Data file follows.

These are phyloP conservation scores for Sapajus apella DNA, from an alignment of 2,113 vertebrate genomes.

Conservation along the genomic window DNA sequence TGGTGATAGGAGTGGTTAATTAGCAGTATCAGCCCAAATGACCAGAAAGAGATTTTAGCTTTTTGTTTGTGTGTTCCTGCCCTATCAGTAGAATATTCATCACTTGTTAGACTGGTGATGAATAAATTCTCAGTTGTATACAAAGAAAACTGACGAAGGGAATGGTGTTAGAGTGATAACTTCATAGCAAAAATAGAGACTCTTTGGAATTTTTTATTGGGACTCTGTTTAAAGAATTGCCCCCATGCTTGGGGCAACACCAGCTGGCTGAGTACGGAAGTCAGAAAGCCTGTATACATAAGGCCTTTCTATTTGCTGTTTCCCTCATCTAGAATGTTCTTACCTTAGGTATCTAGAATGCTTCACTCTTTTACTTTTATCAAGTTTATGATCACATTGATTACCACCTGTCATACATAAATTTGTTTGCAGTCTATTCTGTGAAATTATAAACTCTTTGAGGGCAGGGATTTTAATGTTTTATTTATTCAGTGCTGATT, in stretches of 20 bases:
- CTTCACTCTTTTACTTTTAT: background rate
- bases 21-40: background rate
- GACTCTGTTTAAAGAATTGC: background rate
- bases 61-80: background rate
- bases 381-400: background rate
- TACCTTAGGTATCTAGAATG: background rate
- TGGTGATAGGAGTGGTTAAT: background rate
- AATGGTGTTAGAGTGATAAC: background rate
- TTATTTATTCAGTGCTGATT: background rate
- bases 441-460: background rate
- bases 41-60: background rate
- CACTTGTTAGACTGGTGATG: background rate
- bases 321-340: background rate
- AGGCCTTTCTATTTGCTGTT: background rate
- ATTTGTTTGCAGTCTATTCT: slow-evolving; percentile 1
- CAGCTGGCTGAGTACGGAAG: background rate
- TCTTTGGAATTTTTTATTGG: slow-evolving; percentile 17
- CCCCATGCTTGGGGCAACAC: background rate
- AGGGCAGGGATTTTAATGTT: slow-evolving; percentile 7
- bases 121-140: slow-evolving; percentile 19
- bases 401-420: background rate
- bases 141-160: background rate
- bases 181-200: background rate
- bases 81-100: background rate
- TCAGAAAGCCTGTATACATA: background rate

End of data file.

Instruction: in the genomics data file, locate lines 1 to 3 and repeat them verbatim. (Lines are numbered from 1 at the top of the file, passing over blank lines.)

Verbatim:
These are phyloP conservation scores for Sapajus apella DNA, from an alignment of 2,113 vertebrate genomes.

Conservation along the genomic window DNA sequence TGGTGATAGGAGTGGTTAATTAGCAGTATCAGCCCAAATGACCAGAAAGAGATTTTAGCTTTTTGTTTGTGTGTTCCTGCCCTATCAGTAGAATATTCATCACTTGTTAGACTGGTGATGAATAAATTCTCAGTTGTATACAAAGAAAACTGACGAAGGGAATGGTGTTAGAGTGATAACTTCATAGCAAAAATAGAGACTCTTTGGAATTTTTTATTGGGACTCTGTTTAAAGAATTGCCCCCATGCTTGGGGCAACACCAGCTGGCTGAGTACGGAAGTCAGAAAGCCTGTATACATAAGGCCTTTCTATTTGCTGTTTCCCTCATCTAGAATGTTCTTACCTTAGGTATCTAGAATGCTTCACTCTTTTACTTTTATCAAGTTTATGATCACATTGATTACCACCTGTCATACATAAATTTGTTTGCAGTCTATTCTGTGAAATTATAAACTCTTTGAGGGCAGGGATTTTAATGTTTTATTTATTCAGTGCTGATT, in stretches of 20 bases:
- CTTCACTCTTTTACTTTTAT: background rate